"Some people say life is the thing, but I prefer reading"
- Logan Pearsall Smith
Sunday, November 18, 2012
Sunday Poetry - Thomas Hardy
For the next few weeks I'll be featuring the poetry of Thomas Hardy in Sunday Poetry. He's always been one of my favourite authors of novels & poetry. I love that melancholy streak in his writing even though sometimes, as in Jude the Obscure, it becomes a little overwhelming. I'll never forget reading the crucial scene of despair in that novel (I won't describe it for fear of spoilers but if you've read the novel, you know the scene I mean, I'm sure). I was sitting on a train, coming home from university, on a gloomy, wet evening in the middle of winter. Maybe that was more appropriate than reading it on a gloriously sunny day but it was so overwhelmingly sad. Mostly I enjoy Hardy's realistic but grim view of human nature & the workings of Fate but Jude is such a sad book. I would like to reread it one day & see if I can find any optimism in it the second time around.
This week's poem is called He Fears His Good Fortune, which reminded me of Jude & of Hardy's whole outlook on life, really. It was published in his collection, Moments of Vision, in 1917.
There was a glorious time At an epoch of my prime; Mornings beryl-bespread, And evenings golden-red; Nothing gray: And in my heart I said, "However this chanced to be, It is too full for me, Too rare, too rapturous, rash, Its spell must close with a crash Some day!"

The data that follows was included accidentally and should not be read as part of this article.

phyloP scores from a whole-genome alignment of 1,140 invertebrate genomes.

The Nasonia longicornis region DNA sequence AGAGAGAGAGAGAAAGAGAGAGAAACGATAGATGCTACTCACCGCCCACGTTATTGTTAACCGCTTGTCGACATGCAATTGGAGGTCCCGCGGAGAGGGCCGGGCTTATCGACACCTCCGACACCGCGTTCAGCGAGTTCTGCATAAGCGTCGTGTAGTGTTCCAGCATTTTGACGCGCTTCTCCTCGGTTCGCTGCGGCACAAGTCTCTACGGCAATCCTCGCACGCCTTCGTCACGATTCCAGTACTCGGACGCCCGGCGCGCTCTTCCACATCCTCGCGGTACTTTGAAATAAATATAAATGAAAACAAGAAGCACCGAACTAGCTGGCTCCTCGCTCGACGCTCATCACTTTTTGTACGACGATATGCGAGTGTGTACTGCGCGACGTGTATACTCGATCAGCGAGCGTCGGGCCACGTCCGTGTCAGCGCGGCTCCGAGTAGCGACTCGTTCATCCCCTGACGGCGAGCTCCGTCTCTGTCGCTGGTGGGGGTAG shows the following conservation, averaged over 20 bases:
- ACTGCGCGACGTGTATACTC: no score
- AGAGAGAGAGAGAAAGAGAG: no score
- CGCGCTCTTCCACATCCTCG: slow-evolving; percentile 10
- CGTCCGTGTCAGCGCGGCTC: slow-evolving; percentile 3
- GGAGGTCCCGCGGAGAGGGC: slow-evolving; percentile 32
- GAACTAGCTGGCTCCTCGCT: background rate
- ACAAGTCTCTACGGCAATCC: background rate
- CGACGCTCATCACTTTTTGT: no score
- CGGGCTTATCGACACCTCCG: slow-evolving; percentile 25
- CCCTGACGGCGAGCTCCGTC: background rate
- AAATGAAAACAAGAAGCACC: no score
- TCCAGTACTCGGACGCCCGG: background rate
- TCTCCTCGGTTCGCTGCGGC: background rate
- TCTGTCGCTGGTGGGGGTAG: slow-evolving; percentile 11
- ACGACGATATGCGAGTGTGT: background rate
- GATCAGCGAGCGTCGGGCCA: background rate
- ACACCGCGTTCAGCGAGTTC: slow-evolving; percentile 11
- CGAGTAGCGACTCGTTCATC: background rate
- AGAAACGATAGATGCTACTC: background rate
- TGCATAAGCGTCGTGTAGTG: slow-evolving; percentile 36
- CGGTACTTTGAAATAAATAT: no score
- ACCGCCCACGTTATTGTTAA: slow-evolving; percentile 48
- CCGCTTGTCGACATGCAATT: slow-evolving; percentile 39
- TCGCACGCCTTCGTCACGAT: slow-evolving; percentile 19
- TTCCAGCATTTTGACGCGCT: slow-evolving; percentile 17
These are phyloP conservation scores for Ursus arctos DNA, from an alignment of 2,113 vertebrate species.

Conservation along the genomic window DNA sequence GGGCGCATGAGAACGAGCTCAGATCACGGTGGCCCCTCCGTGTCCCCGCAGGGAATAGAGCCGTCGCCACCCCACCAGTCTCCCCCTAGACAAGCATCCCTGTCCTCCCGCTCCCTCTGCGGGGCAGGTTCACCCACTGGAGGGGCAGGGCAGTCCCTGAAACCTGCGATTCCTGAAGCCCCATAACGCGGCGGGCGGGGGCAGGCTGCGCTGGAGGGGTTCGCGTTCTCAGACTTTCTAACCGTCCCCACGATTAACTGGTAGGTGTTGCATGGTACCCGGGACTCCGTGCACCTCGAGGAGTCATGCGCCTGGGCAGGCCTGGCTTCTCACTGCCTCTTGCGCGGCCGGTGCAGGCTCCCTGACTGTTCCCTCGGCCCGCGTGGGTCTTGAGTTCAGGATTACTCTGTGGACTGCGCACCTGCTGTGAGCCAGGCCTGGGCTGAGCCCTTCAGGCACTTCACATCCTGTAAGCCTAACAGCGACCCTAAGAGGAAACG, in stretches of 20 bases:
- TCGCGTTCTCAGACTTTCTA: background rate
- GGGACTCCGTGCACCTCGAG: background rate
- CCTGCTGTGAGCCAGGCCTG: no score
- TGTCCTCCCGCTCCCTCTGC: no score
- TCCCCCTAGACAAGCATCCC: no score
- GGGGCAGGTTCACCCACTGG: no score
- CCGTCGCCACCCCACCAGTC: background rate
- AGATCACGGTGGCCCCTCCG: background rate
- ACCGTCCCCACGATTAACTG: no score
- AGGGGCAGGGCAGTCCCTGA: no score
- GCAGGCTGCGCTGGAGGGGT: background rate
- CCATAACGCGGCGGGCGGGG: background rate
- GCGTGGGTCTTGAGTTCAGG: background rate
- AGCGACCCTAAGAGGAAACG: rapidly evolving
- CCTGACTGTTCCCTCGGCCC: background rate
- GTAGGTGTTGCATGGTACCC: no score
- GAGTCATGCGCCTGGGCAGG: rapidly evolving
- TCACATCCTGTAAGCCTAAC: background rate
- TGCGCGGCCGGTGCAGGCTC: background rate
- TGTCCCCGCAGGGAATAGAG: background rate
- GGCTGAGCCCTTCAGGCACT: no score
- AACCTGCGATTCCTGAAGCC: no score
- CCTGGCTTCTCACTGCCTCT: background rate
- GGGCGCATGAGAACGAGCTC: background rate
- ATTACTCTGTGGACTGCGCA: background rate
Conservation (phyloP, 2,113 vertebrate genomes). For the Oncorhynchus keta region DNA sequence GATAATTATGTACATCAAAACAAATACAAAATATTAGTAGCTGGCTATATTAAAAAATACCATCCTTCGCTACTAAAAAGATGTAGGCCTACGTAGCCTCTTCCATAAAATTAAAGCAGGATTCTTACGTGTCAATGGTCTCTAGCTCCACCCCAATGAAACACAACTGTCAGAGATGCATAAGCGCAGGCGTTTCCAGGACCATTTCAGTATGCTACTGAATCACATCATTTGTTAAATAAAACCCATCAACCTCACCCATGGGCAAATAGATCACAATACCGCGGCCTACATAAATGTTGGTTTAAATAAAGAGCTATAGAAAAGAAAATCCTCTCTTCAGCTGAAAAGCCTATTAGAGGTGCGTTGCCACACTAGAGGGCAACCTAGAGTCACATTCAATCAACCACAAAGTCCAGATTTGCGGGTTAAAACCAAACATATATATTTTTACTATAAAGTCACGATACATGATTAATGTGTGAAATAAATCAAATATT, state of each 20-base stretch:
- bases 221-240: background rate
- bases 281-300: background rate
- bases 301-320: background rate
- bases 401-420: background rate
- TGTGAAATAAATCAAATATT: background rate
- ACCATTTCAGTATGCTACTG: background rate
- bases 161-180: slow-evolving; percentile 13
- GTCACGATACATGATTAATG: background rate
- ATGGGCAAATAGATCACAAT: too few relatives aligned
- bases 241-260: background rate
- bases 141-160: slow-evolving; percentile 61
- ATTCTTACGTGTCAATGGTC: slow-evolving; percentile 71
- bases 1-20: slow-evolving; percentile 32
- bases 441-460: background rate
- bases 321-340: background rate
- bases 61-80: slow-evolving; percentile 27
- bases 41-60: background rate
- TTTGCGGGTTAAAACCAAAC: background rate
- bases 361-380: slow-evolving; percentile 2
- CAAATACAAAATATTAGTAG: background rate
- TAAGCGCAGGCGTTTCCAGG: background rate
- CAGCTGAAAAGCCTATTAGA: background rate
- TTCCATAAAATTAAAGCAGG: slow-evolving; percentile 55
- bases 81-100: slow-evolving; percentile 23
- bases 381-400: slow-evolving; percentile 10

The radiance went on Anon and yet anon, And sweetness fell around Like manna on the ground. "I've no claim," Said I, "to be thus crowned: I am not worthy this:- Must it not go amiss? - Well . . . let the end foreseen Come duly!--I am serene." --And it came.
I'm an avid reader who loves middlebrow fiction, 19th century novels, WWI & WWII literature, Golden Age mysteries & history. Other interests include listening to classical music, drinking tea, baking cakes, planning my rose garden & enjoying the antics of my cats, Lucky & Phoebe. Contact me at lynabby16AThotmailDOTcom